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Into The Woods played its final performance on the road on May 28, 2017.

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A Reimagined, Stripped-Down 'Into The Woods' Is A Sondheim Lover's Delight

Sfist
By 
Jay Barmann Mar 13, 2017

Fiasco Theater's joyful, sardonic, and entirely delightful version of the show, done almost as a concert production with cheeky props and minimal set pieces, is sure to satisfy.


For those who waited decades to see Into the Woods given the full Hollywood treatment, CGI giant and all, the current production of the musical at SHN's Golden Gate Theater may come as a letdown. But for those lovers of Stephen Sondheim's fantastic score and ingenious rhymes who may have felt like all those special effects in the movie version were more of a distraction than anything else, the Fiasco Theater's joyful, sardonic, and entirely delightful version of the show, done almost as a concert production with cheeky props and minimal set pieces, is sure to satisfy.

This is a show, after all, chock full of Sondheim's signature wordplay, and blink-and-you'll-miss-them verbal gags, and in this production the ensemble gives you the time and space to appreciate each and every one. Fiasco's production, currently on tour and playing here through April 2, won the 2015 Lucille Lortel Award for Best Revival in its New York run at the Roundabout Theatre, and arrives here with a brand new but highly rehearsed cast. And without giving too much away, some of their more clever innovations in this stripped-down version include a comical portrayal of the cow, Milky White, as a bearded, mooing man with no cow suit (Darick Pead), and the use of a pair of dresses hung from a curtain rod, along with two elaborate hats, to turn two male actors into Cinderella's stepsisters. The success of a production like this, whose costumes and props feel as though they were yanked out of a carnival troupe's trunk at random just a few minutes before showtime, depends largely on the talent of the performers and the inventiveness of the director — both of which this one has in spades. The ensemble is just a tight 10 performers, most of them double-cast and all sharing the duties of narrator, and one pianist/musical director who spends most of the show on stage. All of the actors pick up an instrument at some point to accomplish the minimal orchestrations — a convention pioneered for Sondheim productions in the last decade by Scottish director John Doyle, namely his versions of Sweeney Todd and Company, both of which played on Broadway to great acclaim — and it gives the show a fresh kind of urgency knowing how much work each performer is doing at every turn. Standout performances include that of Eleasha Gamble as the Baker's Wife, Evan Harrington as the Baker, Lisa Helmi Johanson as Little Red Riding Hood and Rapunzel, Anthony Chatmon as the Wolf and Cinderella's Prince, and Pead as the cow and Rapunzel's Prince. Also, Stephanie Umoh does a marvelous job as The Witch, giving the character's string of difficult, often wrenching songs all the necessary bravado and pathos. But there is not a single weak link this cast, and co-directors Noah Brody and Ben Steinfeld, who both serve as co-artistic directors of the Fiasco Theater, have done a fantastic job of pacing the show and filling in the more technically complicated aspects (the entrance of the lady giant, for instance) with low-tech stagecraft and sound effects that are funnier in their ingenuity than anything higher tech would be.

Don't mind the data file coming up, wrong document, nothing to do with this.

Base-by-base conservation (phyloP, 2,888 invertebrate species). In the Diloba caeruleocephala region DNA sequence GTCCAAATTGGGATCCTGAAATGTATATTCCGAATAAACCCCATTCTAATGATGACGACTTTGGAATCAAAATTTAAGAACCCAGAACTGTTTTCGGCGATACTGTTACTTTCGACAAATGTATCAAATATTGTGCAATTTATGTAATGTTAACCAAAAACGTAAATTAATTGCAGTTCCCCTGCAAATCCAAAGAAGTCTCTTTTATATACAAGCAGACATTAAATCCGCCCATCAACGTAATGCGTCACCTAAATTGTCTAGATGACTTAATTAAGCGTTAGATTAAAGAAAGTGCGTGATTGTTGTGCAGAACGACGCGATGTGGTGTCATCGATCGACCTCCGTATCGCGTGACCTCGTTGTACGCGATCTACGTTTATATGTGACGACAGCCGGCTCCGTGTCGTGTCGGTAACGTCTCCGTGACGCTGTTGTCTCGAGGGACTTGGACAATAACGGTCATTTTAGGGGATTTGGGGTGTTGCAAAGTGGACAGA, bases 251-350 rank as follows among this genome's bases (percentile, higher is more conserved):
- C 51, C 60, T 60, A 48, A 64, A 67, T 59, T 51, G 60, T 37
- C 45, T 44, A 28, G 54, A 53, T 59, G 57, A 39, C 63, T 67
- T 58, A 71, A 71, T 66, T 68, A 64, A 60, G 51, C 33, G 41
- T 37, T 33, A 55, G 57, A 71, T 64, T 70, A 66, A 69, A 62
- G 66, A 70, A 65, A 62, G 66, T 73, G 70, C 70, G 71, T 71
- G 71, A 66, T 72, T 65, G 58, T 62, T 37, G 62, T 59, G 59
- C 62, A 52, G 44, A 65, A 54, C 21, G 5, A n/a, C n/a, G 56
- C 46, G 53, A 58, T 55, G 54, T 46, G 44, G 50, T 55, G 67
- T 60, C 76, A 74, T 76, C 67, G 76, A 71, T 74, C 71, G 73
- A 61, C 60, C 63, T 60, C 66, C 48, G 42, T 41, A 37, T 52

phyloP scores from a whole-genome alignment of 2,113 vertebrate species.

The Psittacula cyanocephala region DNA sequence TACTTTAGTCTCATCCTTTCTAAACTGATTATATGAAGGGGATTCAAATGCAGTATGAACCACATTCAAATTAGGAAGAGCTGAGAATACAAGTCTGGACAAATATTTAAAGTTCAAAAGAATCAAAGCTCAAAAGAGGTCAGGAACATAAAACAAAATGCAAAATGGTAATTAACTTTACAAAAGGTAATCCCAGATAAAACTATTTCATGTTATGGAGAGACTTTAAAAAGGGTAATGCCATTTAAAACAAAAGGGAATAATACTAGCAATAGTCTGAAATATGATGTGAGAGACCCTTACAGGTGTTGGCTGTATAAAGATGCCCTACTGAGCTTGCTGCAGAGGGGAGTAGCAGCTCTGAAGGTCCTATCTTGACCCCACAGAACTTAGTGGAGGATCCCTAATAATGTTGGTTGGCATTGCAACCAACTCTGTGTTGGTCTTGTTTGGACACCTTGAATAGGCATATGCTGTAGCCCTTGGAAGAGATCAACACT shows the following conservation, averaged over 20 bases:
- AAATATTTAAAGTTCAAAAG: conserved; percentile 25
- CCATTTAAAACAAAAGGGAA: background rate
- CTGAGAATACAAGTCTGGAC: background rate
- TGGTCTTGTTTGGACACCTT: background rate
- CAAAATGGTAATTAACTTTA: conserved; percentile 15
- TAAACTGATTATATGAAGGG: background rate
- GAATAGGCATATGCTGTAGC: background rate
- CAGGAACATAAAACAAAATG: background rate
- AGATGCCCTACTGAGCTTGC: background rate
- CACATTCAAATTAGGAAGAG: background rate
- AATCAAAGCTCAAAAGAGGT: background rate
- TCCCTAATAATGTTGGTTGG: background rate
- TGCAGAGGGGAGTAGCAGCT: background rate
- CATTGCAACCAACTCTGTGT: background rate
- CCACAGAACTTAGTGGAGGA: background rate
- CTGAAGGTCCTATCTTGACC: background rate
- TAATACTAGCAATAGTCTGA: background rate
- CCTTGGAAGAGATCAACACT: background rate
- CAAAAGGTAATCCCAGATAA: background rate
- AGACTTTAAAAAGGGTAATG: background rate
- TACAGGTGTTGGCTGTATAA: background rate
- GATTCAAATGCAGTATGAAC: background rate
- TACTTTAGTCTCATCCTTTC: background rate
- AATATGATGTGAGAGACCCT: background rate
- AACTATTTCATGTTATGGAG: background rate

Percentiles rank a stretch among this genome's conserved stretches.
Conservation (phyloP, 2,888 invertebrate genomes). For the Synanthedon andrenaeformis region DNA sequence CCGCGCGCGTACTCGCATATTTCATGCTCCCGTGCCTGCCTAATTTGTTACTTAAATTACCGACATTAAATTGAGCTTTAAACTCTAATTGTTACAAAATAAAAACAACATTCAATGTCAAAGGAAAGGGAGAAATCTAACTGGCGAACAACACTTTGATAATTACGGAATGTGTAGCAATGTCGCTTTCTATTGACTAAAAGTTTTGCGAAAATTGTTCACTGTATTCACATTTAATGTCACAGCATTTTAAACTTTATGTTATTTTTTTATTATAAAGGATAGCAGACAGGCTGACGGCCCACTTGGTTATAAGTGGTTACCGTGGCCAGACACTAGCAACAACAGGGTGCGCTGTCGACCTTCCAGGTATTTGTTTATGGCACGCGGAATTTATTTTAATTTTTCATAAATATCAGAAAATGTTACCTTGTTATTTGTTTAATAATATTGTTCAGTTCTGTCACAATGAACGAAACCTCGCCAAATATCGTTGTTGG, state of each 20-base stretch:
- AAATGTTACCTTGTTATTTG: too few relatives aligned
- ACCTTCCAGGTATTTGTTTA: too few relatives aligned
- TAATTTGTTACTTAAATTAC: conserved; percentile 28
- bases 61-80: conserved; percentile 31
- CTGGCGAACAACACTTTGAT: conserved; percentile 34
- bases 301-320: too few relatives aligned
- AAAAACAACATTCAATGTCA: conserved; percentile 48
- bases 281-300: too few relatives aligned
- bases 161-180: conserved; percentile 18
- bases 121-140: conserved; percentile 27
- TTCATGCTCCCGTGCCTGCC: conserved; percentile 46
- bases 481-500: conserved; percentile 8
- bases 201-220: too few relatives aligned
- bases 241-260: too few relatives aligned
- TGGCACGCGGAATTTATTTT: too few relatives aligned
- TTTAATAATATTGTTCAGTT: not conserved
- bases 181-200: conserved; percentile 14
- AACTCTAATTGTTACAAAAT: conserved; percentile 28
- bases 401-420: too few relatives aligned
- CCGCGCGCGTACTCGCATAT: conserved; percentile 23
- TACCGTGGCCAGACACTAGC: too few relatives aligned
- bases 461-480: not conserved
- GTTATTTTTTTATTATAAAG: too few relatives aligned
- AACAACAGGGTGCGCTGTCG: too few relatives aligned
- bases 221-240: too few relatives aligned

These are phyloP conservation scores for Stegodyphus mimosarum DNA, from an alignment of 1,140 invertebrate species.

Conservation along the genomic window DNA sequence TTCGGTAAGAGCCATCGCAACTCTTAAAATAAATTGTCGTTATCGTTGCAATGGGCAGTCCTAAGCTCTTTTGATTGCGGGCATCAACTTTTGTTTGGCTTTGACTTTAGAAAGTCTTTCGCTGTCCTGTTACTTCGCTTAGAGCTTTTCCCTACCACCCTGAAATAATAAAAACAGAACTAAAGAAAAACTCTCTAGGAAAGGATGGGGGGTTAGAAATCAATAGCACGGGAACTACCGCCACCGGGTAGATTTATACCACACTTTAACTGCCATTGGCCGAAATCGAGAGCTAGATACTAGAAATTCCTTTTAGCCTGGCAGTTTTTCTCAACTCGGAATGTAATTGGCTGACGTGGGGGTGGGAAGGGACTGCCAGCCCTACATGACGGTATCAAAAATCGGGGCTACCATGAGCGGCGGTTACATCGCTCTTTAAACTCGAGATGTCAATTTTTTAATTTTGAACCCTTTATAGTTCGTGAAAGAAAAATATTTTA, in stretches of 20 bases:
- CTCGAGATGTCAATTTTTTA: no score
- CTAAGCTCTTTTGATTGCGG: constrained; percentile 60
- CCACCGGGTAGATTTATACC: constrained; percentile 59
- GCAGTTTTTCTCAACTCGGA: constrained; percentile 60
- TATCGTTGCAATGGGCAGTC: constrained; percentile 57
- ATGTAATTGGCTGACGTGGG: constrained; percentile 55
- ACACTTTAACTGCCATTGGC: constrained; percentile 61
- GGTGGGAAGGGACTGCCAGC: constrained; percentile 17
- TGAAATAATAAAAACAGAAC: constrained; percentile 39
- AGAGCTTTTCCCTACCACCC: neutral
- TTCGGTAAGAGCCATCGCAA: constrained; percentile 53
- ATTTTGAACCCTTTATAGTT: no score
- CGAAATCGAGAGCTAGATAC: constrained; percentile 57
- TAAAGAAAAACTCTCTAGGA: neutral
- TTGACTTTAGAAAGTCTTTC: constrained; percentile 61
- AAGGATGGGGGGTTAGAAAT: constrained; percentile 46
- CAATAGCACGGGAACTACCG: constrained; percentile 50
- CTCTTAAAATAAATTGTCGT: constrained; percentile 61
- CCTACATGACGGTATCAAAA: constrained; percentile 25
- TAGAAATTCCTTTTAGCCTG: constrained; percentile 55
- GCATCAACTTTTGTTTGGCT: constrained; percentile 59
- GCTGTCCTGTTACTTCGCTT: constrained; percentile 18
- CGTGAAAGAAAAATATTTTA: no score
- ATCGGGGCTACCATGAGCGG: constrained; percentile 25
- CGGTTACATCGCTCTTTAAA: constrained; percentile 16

The gorgeous main set, by award-winning scenic artist Derek McLane, consists mostly of hundreds of thick ropes that resemble a forest of trees, and the suspended, dismembered soundboards of pianos. Finally, though, it feels like Brody and Steinfeld understand that everything they do, and even the performers themselves, should and will be upstaged by Sondheim's enduring and beautiful songs, and the complex tale of wishes and consequences that this play tells. It is a play that straddles the naiveté of youth and the jadedness of adulthood with such grace that it's easy to forget this was a musical woven out of several very well known fairy tales. It's a story about longing, about how we compromise ourselves and our morals to reach desired ends, and about how life, however unpredictable and at times cruel, is still a journey that can be surprisingly rewarding.

As Sondheim himself said of the moral of the show, in this recent interview, "Happily ever after is in your hands, not in fate's hands." Also, it's about getting through a difficult time — and a complicated musical — as a team, and I'm not sure I've ever seen a cast as well oiled and in tune with each other as this one, accomplishing that great feat in just a couple hours.